Beth Vyse, Naomi Paxton & Enter the Dragons on character comedy
Beth Vyse, Naomi Paxton and clowning duo Abigail Dooley and Emma Edwards talk about motherhood, sisterhood and kicking ageing up the arse
"All Olive Hands wants," says her creator Beth Vyse, "is to be a daytime television presenter – the best daytime television presenter there is."
Just like Vyse, her feisty leopard-skin clad double has become a mother. And Olive Hands is having to make some adjustments to her outlook now she might not be the most important person in her own life.
"It's about the golden year, the first year of motherhood," says Vyse, "and how it affects you and changes you – or the hysteria of motherhood. A baby puts a different perspective on things. It makes you more focussed on what you want to do – but it also takes away your focus... because you have a baby!
"There's still a question mark over who the father is for Olive. I don't think that's been resolved yet, but I don't think it really matters to her."
Vyse thinks The Hand that Rocks the Cradle may touch a little on the tone of her most personal hour As Funny as Cancer. This sounds a delicate balance when considering the bonkers brand of surrealism required for an Olive Hands performance. But as Vyse says: "I think having a baby is the only thing that will make her come of age. I think by default she's actually a good mother – but she still wants these things, these ambitions. The show is about memories as well. And, as Beth, personally, I have this memory of performing with Sir David Jason."
Originally, her scene in A Touch of Frost included Sir David, Vyse and a baby. However, after the baby became agitated, the performance ended up being slightly more improvised than expected. Her conversation with Sir David during the filming left a deep imprint in Vyse's mind and was pivotal to her thinking about the kind of aspirations we have for our careers. "It has that memory going on through the show. When do you stop calling yourself an actor, or a comedy performer, or the greatest television presenter of all time, and just be happy once you stop striving for things. When can you just be you?"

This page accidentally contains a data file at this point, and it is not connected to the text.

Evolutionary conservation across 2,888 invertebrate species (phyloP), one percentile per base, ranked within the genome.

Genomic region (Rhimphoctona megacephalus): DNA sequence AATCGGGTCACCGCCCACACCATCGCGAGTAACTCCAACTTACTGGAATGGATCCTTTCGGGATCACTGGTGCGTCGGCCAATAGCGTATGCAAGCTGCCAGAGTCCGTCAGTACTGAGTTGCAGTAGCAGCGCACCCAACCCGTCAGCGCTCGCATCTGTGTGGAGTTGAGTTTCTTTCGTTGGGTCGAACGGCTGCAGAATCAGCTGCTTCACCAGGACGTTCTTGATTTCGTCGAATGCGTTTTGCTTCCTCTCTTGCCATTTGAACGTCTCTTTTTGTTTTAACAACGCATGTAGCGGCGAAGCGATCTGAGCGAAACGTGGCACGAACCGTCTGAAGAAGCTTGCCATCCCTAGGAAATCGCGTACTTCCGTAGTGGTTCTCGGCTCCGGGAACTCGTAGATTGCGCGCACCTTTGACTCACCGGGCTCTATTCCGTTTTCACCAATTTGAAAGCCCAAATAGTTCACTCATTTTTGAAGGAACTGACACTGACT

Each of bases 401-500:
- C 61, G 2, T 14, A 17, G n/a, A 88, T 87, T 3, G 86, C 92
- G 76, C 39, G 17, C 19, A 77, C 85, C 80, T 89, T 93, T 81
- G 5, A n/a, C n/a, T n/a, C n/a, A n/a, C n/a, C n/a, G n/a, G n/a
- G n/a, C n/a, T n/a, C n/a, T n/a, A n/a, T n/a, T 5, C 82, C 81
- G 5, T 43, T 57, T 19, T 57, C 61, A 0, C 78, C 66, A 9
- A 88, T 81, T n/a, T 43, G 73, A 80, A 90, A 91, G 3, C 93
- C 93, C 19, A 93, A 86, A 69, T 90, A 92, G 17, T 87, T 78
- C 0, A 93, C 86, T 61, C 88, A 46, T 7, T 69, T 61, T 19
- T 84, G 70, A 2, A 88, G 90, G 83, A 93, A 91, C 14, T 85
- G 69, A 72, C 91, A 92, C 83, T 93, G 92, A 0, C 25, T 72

Dr Naomi Paxton is a historian who has researched, written about and even adapted lost scripts from the suffrage movement. Her alter-ego Ada Campe is a variety act performing with a psychic duck.
"Ada is a contemporary character," says Paxton. "Even though I love music hall, I'm not pretending that she's a Victorian throwback. She is very now, she has a Twitter account."
Having come 'top of the bill' at the New Act of the Year competition this year and then winning The Old Comedian of the Year at Leicester Square Theatre, Paxton now brings Ada's origin story to The Stand's New Town Theatre.
"The story starts when she is about 16 years old and she's working at a holiday camp on the Welsh coast where something happens which informs her life. The psychic duck ends up being part of that".
Ada's exuberant and eccentric character seems at odds with an academic life. And the differences being the two of them often surprises the creator: "With Ada, I've sometimes tried to make her very gay and feminist, but it didn't work out at all. She's her own beast! But I've been trying to give her a few bisexual leanings," she says, unsure how much Ada will take to this direction or if she'll beat it back.
Before Paxton became a historian – and 'met' Ada Campe – she was an actor performing in The Vagina Monologues. With the flamboyant Ada being two decades Paxton's senior, she's found inspiration for the bi-possible aspect of her character in conversations she had with the audience after these shows. "People would often be very liberated by The Vagina Monologues. They'd tell me, in their semi-drunken state, stories of bisexual feelings they'd had in middle-age. I'm gay and they would seem to look at me and go: 'Oh, I'm going to tell you about my nearly-coming-out-story.'"